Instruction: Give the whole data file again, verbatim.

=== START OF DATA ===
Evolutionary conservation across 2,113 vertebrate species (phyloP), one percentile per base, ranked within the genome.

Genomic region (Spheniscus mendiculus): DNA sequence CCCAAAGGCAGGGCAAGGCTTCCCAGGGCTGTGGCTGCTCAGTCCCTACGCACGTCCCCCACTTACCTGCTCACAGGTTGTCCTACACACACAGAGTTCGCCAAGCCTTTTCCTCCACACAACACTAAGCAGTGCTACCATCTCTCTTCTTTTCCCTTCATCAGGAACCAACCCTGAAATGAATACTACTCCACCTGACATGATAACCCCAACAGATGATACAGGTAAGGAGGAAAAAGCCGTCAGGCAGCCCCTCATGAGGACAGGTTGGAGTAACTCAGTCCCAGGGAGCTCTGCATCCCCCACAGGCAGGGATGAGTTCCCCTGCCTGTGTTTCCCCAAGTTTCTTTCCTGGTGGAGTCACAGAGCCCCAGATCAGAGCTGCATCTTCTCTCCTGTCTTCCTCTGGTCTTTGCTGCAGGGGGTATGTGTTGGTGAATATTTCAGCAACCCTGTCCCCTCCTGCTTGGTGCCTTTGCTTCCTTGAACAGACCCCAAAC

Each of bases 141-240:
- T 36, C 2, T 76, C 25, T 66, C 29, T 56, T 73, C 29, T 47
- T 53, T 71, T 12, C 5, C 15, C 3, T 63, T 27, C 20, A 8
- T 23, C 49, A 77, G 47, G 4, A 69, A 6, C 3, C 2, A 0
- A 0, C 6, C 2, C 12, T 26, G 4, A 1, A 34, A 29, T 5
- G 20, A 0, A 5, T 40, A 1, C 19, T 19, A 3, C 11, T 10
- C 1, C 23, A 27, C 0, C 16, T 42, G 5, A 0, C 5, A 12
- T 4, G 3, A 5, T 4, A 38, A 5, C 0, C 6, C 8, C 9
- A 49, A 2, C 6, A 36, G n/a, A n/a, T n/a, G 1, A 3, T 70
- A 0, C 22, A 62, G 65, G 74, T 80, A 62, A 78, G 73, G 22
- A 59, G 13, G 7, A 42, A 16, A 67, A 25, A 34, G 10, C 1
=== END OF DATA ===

Evolutionary conservation across 2,113 vertebrate species (phyloP), one percentile per base, ranked within the genome.

Genomic region (Spheniscus mendiculus): DNA sequence CCCAAAGGCAGGGCAAGGCTTCCCAGGGCTGTGGCTGCTCAGTCCCTACGCACGTCCCCCACTTACCTGCTCACAGGTTGTCCTACACACACAGAGTTCGCCAAGCCTTTTCCTCCACACAACACTAAGCAGTGCTACCATCTCTCTTCTTTTCCCTTCATCAGGAACCAACCCTGAAATGAATACTACTCCACCTGACATGATAACCCCAACAGATGATACAGGTAAGGAGGAAAAAGCCGTCAGGCAGCCCCTCATGAGGACAGGTTGGAGTAACTCAGTCCCAGGGAGCTCTGCATCCCCCACAGGCAGGGATGAGTTCCCCTGCCTGTGTTTCCCCAAGTTTCTTTCCTGGTGGAGTCACAGAGCCCCAGATCAGAGCTGCATCTTCTCTCCTGTCTTCCTCTGGTCTTTGCTGCAGGGGGTATGTGTTGGTGAATATTTCAGCAACCCTGTCCCCTCCTGCTTGGTGCCTTTGCTTCCTTGAACAGACCCCAAAC

Each of bases 141-240:
- T 36, C 2, T 76, C 25, T 66, C 29, T 56, T 73, C 29, T 47
- T 53, T 71, T 12, C 5, C 15, C 3, T 63, T 27, C 20, A 8
- T 23, C 49, A 77, G 47, G 4, A 69, A 6, C 3, C 2, A 0
- A 0, C 6, C 2, C 12, T 26, G 4, A 1, A 34, A 29, T 5
- G 20, A 0, A 5, T 40, A 1, C 19, T 19, A 3, C 11, T 10
- C 1, C 23, A 27, C 0, C 16, T 42, G 5, A 0, C 5, A 12
- T 4, G 3, A 5, T 4, A 38, A 5, C 0, C 6, C 8, C 9
- A 49, A 2, C 6, A 36, G n/a, A n/a, T n/a, G 1, A 3, T 70
- A 0, C 22, A 62, G 65, G 74, T 80, A 62, A 78, G 73, G 22
- A 59, G 13, G 7, A 42, A 16, A 67, A 25, A 34, G 10, C 1